Lee Goreas is one of ten Mini Golf – a social practice artists exhibiting in Cambridge Galleries’ summer project COMMON GROUND. His Mini Golf hole, H#8 Straight and Narrow, is located alongside the Grand River under the Grand St bridge. This site is very peaceful to visit and putt a few golf balls.
A few weeks back, the checkered yellow and black flag went missing from this hole. Upon closer inspection, the yellow Fibreglass pole was snapped in half and the bottom piece remained adhered to the concrete bellow. After a few minutes of searching I decided to lookout onto the scene from the bridge. There it was! The flag (and remainder of the flagpole) had been thrown on top of the wall beside Melville Cafe. With the help of a broom handle and a cheering patio crowd I successfully retrieved the flag!
The artist has since returned to Galt and repaired the damages to his Mini Golf hole. Below is the artist’s insight on the nature of public art as well as his response to this incident.
The Nature of Public Art
It is to be expected that when an art work/artist leaves the secure and clearly defined context of the traditional public or private gallery or museum space that the artwork and the audiences’ reception of that artwork changes in potentially unpredictable and predictable ways. When an artwork is exhibited in a museum, gallery, or artist run center it is a given that the artwork is indeed ART! And the audience knows how to act accordingly. When artwork is shown in a public space that is not a sanctioned exhibition space the question arises, IS THIS ART? It is unclear how the audience should conduct themselves. This is part of the Duchampian/Sisyphean question that all modernist and post-modern thinkers endlessly and happily roll up the mountain of art history and watch return to the valley of popular culture below.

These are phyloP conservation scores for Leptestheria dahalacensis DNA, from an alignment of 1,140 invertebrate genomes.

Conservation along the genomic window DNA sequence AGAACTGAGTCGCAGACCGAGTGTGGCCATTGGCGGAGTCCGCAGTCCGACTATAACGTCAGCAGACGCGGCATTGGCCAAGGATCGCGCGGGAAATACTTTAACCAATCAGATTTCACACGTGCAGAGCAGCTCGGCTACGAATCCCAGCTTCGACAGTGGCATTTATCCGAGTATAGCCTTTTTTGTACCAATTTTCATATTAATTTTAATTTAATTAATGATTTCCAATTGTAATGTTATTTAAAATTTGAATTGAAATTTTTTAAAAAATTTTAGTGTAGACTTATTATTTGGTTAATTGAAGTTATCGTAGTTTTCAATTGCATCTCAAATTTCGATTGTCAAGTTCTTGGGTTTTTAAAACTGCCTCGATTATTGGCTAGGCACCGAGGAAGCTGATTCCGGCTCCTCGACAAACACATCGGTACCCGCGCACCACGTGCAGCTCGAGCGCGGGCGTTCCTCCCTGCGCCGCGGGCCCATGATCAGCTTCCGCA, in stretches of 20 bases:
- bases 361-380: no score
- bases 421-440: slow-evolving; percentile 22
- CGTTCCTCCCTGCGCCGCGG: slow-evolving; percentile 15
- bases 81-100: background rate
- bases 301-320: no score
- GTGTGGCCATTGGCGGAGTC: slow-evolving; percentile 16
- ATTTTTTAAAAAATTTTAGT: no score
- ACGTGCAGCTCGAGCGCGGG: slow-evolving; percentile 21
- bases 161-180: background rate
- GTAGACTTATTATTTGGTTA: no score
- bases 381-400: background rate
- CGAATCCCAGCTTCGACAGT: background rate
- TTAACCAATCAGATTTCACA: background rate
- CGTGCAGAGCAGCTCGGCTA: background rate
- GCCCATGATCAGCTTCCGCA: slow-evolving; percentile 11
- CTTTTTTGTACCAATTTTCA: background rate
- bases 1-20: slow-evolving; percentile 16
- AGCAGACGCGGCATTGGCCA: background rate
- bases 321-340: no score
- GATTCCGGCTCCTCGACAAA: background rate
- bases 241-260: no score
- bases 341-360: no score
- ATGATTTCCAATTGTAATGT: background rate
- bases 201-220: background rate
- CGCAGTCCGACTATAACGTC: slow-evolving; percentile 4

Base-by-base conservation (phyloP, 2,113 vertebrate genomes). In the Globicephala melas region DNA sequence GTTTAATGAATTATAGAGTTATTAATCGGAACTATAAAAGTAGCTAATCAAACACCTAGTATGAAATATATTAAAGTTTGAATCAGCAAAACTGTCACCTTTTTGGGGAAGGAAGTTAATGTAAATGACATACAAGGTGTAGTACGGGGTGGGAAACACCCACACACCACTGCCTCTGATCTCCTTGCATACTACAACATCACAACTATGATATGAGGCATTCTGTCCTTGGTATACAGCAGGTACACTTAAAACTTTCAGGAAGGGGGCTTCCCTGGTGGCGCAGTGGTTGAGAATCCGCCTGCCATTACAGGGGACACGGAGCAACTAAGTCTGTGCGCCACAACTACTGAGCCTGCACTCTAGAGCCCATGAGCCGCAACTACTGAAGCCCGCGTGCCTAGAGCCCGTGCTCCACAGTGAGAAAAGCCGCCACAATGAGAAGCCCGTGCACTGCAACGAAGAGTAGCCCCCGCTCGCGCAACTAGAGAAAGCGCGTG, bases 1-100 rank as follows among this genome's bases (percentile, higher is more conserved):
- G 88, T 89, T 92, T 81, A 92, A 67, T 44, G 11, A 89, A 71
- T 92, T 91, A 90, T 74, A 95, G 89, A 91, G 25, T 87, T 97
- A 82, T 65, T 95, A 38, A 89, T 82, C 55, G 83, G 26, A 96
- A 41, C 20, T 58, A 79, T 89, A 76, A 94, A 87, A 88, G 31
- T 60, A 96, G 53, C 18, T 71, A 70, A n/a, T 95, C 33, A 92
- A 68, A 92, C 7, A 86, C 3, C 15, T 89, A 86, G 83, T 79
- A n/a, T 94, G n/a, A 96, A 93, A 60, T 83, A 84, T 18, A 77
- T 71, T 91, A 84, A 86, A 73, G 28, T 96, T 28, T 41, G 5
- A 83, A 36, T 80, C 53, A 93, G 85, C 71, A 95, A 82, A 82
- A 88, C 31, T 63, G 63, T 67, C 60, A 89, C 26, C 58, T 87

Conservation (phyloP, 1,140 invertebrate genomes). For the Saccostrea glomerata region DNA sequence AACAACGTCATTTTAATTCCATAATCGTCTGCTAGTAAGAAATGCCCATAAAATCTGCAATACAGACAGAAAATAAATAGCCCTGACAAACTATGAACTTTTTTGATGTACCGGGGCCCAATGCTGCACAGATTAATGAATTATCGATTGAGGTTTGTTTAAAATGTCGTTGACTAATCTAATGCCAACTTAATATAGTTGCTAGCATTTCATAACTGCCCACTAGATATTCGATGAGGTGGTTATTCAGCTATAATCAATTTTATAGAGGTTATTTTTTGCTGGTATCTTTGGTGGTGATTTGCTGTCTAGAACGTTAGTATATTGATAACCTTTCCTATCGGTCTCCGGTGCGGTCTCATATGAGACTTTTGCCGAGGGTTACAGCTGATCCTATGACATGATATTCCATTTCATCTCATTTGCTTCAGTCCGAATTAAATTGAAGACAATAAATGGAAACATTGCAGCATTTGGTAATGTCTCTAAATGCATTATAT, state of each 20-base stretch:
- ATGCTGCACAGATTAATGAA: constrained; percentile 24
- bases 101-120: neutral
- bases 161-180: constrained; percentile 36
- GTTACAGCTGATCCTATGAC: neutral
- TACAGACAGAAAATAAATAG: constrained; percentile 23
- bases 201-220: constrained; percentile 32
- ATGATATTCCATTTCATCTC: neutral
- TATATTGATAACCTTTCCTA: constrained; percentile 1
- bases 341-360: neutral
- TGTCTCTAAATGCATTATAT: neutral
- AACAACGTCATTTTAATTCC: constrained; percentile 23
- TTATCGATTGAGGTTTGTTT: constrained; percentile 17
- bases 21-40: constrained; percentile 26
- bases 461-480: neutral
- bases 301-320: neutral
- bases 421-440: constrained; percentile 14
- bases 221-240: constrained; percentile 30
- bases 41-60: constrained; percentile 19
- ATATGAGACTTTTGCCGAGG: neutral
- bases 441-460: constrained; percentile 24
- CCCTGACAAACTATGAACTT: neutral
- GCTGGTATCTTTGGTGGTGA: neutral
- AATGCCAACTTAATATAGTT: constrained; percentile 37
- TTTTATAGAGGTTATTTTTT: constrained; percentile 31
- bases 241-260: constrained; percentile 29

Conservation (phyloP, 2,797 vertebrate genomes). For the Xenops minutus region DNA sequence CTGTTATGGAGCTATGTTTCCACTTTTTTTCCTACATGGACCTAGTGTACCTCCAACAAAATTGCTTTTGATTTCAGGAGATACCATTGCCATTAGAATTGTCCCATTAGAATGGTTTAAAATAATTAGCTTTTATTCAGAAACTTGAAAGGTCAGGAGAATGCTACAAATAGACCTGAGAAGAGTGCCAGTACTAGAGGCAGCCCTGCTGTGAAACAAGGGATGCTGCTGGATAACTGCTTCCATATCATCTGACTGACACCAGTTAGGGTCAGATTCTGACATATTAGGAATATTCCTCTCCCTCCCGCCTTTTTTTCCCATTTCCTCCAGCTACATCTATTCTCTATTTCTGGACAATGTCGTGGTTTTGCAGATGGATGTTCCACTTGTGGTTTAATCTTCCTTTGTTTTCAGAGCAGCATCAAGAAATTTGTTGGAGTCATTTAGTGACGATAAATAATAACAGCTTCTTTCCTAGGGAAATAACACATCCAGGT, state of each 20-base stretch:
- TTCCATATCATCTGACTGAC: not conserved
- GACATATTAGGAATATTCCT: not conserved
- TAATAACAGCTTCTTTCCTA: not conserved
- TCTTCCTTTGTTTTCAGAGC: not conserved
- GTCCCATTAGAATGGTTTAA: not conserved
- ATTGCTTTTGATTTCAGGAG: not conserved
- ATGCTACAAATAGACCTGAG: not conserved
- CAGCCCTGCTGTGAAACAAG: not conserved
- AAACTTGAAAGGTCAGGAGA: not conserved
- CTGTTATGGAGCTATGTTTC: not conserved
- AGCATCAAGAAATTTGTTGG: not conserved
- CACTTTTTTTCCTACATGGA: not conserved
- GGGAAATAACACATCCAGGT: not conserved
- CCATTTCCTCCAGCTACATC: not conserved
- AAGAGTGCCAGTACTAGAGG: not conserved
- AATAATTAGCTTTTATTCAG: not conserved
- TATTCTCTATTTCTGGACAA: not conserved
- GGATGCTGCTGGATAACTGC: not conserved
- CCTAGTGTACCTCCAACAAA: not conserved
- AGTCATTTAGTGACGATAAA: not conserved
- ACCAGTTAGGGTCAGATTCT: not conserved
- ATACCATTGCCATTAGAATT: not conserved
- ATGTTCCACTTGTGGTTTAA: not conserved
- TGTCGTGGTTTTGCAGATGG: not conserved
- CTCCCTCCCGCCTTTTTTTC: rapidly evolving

The question that should be asked is not ” Is This Art?” but “Why Is This Art Here?” and “When art works are placed in a public context and are open to physical interaction, why does it happen that once in a while the public has such a strong and visceral response to the art work that it acts out that response with sometimes destructive results?”
I think the answer lies in the fact that in the public space, a shared space, ownership, authorship and cultural hierarchies are not clearly defined and rules of conduct are not established and enforced, so the audience/public has an opportunity to assume authority over the artwork and feels invited and entitled to judge the artwork before them, they become empowered and take on the role of cultural critic and some times this criticism is negative.
When presenting an artwork in non-sanctioned or non traditional exhibition space I think artists have to proceed courageously, not cautiously!
Prepare for the worst and expect the best from the audience and always, show some compassion and understanding.